Etgar 36

Day 32: Philadelphia

By Rachel Arayni:

We began our day by visiting the constitution museum where we watched the formation of our government via a live multimedia presentation of the events leading to the birth of the constitution. Afterwards, we were free to peruse the exhibits. The museum chronicles American history through the progression of the constitution, as well as through the evolving interpretations of various passages. As I was reading about the addition of the 19th amendment, which gave women the right to vote, I couldn’t help but marvel at the historic nature of this convention where we witnessed a women become the presidential nominee for a major political party. If Clinton is elected, no longer will little girls look at all the presidents and not be able to envision themselves sitting in the White House.
Continuing to walk around the museum, we were exposed to various Supreme Court rulings and majority opinions coupled with the corresponding dissenting opinions. In a world where it seems that congress is plagued by partisanship, it is refreshing to see that even at the highest levels of our government, the freedom to engage in civil discourse is being actively practiced by the courts.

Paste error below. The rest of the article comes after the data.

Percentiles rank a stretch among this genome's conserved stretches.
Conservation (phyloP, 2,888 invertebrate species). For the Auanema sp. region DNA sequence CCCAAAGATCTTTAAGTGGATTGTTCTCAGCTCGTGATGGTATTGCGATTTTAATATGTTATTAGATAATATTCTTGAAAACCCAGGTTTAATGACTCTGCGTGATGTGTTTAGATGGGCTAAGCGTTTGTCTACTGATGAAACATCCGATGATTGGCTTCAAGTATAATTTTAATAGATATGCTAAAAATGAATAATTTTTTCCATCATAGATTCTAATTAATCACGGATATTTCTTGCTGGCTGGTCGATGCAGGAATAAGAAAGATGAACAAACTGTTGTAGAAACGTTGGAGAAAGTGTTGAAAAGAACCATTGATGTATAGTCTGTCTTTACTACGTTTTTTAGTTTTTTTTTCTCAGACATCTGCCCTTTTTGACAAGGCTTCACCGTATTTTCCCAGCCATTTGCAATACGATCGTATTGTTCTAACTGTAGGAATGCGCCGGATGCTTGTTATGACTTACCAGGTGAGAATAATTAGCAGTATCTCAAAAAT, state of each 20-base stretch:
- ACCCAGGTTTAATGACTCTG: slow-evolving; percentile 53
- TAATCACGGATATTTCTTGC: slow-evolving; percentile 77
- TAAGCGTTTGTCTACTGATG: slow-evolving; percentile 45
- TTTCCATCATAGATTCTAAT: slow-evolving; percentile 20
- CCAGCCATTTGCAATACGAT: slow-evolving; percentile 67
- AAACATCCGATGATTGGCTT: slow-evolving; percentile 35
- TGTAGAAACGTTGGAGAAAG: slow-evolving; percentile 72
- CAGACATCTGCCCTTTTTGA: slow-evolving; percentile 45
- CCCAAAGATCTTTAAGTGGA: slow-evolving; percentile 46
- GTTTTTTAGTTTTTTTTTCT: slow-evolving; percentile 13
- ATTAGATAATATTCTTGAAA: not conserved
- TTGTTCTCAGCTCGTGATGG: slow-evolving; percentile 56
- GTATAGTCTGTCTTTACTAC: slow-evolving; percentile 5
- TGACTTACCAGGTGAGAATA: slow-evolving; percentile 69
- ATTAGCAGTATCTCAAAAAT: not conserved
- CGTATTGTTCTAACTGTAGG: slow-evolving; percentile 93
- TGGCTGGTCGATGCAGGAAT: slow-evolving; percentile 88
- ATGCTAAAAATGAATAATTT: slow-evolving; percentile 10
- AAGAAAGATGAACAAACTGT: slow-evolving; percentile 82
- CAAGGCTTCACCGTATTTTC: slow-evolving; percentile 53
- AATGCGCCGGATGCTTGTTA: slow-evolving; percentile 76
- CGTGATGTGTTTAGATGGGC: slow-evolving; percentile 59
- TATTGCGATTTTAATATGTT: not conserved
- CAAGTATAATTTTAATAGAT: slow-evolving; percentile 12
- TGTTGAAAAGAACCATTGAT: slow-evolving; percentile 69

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Subsequent to our visit to the museum, we made our way down to the convention center where we came across a protest. A group of people carried signs that stated that “Netenyahu is a war criminal”, “stop the Israeli apartheid”, and “boycott Israel”. In the spirit of civil discourse, it is only right that we listen to a diverse set of views. So, we had an impromptu meeting with a man from a Jewish Voice For Peace, a leftist activist group that campaigns to restore “dignity” to the Palestinian people. They believe that this dignity, which they feel that Israel has taken away through the “Israeli apartheid” can be restored via the use of Boycotts, Divestments and Sanctions. While his stance may be one that I abhor, I still derive value from the process of being confronted with sentiments that differ from my own. We thanked the man for his time and continued down the cobblestone street towards the convention. Juxtaposed with the RNC, the surrounding area was fairly clear of chaos and pandemonium.